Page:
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A corporation is a distinct legal entity separate and apart from its shareholders or owners. Corporations are pure creations of law. They are formed and governed by the laws of the state in which the corporation takes place. Corporations can do business in various forms: C-Corporation, S-Corporation, Limited Liability Company and Professional Corporation (Professional Association). The existence of a corporation is perpetual, that is it continues to exist until dissolved by the corporation or the state, as for failure to pay annual fees. Each corporate form will be discussed separately below.
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Corporate existence begins with the filing of Articles of Incorporation (in some states referred to as Certificate of Incorporation, Articles of Association or Articles of Organization) with the Secretary of State in the state of incorporation together with necessary filing and license fees. Depending on the state, the filing fees for a corporation are generally several hundred dollars.
Articles of Incorporation
The Articles of Incorporation must be prepared in accordance with state legal requirements. Ordinarily, the Articles must contain the name and address of each incorporator (individual(s) forming the corporation), the corporate name and address, the name and address of the registered agent of the corporation, the authorized number of shares of stock, the names and addresses of the first board of directors, and the par or no-par value of shares of stock. The incorporator(s) and the registered agent must sign the Articles of Incorporation.
Ordinarily, before filing Articles of Incorporation, the incorporators will check or clear a proposed corporate name with the Secretary of State. The Secretary of State maintains a list of names of existing corporations and will not allow incorporation of a new entity with an identical or unfairly similar name. Some states allow the reservation of a corporate name for a period of time before the Articles of Incorporation are filed.
Articles of Incorporation and by-laws (see below) can be amended as required by changing business circumstances. Under state law or procedures outlined in the Articles of Incorporation or by-laws, an appropriate vote to amend by directors and/or shareholders is generally required. Once the Articles of Incorporation are amended, a certificate of amendment is prepared and filed with the state. By-Laws can be amended without any state filing requirements.
Since corporations are artificial entities, a registered agent must be designated to receive notices from the state and lawsuits. Upon receipt of a notice or a summons and complaint, the resident agent will ordinarily immediately remit these documents to the president or other responsible officer of the corporation for further action.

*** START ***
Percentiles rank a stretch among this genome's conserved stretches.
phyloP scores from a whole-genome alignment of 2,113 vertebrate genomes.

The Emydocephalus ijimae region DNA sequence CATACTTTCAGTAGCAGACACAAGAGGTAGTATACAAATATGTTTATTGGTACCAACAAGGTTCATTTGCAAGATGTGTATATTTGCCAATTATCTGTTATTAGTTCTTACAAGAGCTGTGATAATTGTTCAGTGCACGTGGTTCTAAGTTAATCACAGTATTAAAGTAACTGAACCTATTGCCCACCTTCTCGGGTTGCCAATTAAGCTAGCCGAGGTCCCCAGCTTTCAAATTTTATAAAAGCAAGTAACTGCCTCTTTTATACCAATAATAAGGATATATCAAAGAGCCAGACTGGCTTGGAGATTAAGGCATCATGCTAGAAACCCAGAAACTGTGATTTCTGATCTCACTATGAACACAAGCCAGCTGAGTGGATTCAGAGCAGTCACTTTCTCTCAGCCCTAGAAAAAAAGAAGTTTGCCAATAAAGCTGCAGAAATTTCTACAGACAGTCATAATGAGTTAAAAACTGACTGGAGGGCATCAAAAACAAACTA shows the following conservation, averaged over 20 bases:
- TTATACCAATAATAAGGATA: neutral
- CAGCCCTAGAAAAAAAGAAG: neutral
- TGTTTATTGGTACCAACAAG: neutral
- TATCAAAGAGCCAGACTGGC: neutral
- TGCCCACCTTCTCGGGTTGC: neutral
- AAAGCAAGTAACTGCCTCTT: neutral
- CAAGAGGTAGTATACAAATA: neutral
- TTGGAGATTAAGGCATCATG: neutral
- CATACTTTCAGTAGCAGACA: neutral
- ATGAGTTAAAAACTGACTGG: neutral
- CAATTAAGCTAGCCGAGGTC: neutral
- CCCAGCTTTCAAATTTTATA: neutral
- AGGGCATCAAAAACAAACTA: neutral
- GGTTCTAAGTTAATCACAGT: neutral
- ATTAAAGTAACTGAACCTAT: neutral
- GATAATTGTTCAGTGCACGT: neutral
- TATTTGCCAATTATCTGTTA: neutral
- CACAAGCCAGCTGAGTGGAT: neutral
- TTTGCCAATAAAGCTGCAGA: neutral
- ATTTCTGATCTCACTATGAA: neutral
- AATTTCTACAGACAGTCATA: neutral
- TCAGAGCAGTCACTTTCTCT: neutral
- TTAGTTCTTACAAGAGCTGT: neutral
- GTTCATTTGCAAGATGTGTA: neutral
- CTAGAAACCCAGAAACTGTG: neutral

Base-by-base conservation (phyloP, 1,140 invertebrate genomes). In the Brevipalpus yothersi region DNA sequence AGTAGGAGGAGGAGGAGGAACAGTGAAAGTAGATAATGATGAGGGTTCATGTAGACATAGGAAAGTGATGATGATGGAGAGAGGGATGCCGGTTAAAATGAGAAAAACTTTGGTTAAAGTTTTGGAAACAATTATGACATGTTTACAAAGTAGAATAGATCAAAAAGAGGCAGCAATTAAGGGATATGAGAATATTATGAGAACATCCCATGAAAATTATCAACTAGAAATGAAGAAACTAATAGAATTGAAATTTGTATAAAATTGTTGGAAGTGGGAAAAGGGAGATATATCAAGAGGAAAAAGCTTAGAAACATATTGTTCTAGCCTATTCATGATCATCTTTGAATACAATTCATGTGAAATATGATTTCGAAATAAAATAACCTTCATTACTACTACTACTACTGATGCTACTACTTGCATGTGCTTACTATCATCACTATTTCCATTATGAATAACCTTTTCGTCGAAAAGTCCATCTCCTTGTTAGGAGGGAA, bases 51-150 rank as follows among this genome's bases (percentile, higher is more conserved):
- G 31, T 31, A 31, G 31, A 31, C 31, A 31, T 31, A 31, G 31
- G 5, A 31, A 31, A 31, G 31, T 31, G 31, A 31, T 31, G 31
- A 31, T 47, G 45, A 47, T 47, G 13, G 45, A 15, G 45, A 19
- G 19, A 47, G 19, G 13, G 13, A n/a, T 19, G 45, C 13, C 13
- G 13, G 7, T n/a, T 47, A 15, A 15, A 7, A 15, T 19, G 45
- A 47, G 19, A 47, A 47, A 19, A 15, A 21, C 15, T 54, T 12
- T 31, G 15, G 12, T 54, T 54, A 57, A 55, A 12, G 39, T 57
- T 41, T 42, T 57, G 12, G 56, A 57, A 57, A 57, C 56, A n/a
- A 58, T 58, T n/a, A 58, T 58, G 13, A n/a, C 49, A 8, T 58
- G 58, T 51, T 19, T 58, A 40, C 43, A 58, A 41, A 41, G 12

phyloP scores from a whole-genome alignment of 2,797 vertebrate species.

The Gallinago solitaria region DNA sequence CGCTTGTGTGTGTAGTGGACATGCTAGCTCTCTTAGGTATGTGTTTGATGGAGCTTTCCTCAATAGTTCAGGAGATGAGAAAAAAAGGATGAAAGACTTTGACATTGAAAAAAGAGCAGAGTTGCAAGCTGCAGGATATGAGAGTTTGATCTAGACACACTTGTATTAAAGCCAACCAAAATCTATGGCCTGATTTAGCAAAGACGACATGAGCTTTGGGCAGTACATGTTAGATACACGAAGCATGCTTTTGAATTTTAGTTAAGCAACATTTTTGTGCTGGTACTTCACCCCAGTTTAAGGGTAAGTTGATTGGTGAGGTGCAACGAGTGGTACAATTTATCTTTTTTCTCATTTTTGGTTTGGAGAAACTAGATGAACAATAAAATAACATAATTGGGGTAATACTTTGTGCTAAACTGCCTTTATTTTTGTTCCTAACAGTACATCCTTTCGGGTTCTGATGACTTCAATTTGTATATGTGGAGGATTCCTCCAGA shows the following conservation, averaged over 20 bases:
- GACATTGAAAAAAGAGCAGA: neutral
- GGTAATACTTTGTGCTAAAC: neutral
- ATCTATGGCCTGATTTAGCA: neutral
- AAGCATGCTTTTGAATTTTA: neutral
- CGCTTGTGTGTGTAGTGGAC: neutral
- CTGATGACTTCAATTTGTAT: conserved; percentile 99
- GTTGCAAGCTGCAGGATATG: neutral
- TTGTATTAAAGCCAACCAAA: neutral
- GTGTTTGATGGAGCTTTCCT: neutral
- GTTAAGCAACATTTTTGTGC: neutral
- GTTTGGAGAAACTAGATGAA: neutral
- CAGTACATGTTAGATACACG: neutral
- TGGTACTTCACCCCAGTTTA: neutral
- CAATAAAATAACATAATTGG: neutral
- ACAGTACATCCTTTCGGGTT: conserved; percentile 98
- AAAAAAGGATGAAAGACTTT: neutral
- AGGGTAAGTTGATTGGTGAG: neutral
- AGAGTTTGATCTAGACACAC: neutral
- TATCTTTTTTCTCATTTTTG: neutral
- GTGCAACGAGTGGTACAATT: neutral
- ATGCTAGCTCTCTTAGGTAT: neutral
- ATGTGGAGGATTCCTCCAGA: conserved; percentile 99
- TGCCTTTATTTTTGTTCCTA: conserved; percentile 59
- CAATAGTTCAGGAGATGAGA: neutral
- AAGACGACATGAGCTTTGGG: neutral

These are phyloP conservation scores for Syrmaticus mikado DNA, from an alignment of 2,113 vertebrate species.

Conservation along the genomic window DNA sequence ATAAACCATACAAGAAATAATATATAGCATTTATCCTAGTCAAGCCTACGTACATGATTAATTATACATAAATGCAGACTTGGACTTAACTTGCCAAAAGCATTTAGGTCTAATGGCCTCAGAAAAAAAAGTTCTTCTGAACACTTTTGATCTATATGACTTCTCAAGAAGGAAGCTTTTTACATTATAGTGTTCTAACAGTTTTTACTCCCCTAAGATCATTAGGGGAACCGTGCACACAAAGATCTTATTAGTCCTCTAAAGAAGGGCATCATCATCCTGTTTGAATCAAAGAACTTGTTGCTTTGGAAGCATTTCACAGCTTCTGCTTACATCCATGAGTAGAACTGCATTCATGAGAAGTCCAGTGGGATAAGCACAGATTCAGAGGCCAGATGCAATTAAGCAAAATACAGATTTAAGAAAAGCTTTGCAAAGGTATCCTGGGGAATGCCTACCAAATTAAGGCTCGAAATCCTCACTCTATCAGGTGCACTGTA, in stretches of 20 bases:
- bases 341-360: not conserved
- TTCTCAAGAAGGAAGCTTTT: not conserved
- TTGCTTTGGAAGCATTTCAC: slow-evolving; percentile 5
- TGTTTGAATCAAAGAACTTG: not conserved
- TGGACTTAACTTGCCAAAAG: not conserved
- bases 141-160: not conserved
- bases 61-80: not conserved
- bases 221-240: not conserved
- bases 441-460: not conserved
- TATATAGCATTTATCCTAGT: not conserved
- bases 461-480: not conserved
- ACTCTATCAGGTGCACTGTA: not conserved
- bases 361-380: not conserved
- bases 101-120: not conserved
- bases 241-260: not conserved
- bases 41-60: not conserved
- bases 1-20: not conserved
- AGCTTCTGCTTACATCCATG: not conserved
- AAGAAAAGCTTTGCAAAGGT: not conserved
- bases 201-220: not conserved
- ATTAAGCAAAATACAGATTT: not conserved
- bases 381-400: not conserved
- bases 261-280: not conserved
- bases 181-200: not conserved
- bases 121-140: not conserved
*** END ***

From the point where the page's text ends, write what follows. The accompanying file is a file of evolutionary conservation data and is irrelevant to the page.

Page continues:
Except for certain states that impose shareholder liability for unpaid wages in small corporations, one of the major advantages of the corporate form of doing business is the limited liability of incorporators, directors and shareholders. Liability for corporate debts is ordinarily limited to the amount of money that has been invested in the corporation, as the corporation is recognized as being a separate legal entity. Accordingly, if the corporation fails to pay its debts and liabilities, only the corporate assets can be seized or attached by creditors- the creditors cannot seek to satisfy corporate obligations through the shareholders, officers or directors. The limited liability aspect of corporations applies to corporations irrespective of what type of tax election it may have made (e.g., S-Corporations).
Piercing the Corporate Veil
In certain limited instances, creditors or litigants can attempt to impose personal liability on principals in the corporation by claiming that the corporation is a sham, a device created merely to defraud creditors, or is being run as a sole proprietorship (e.g., no shareholder’s meetings or director’s meetings have taken place; there has been a commingling of corporate and individual property). The process of imposing individual and personal liability is referred to as “piercing the corporate veil” or “disregarding the corporate entity”. Ordinarily, a party seeking to pierce the corporate veil will have a heavy burden in attempting to persuade the courts to disregard the corporate entity.
Corporations are artificial entities; management decisions are made on several levels, depending on the nature of the decision.
Board of Directors
The Board of Directors sets corporate policy but is ordinarily not involved in day-to-day operation of the corporation. Directors, who may also be shareholders or officers, serve for a specified term and may be removed for cause, that is, if they act unlawfully, improperly or not in the corporation’s best interest.
The remaining board members generally fill a vacancy in the Board of Directors until the ensuing shareholder’s meeting.
Limitations on Board of Director’s Powers
Directors generally are not required to obtain stockholder approval for business decisions; however, certain actions ordinarily do require stockholder approval. Usually, a sale or disposition of all or substantially all of the corporation’s assets not in the usual and regular course of business, mergers, consolidations or dissolutions of the corporation requires the approval a majority or 2/3 of the shareholders.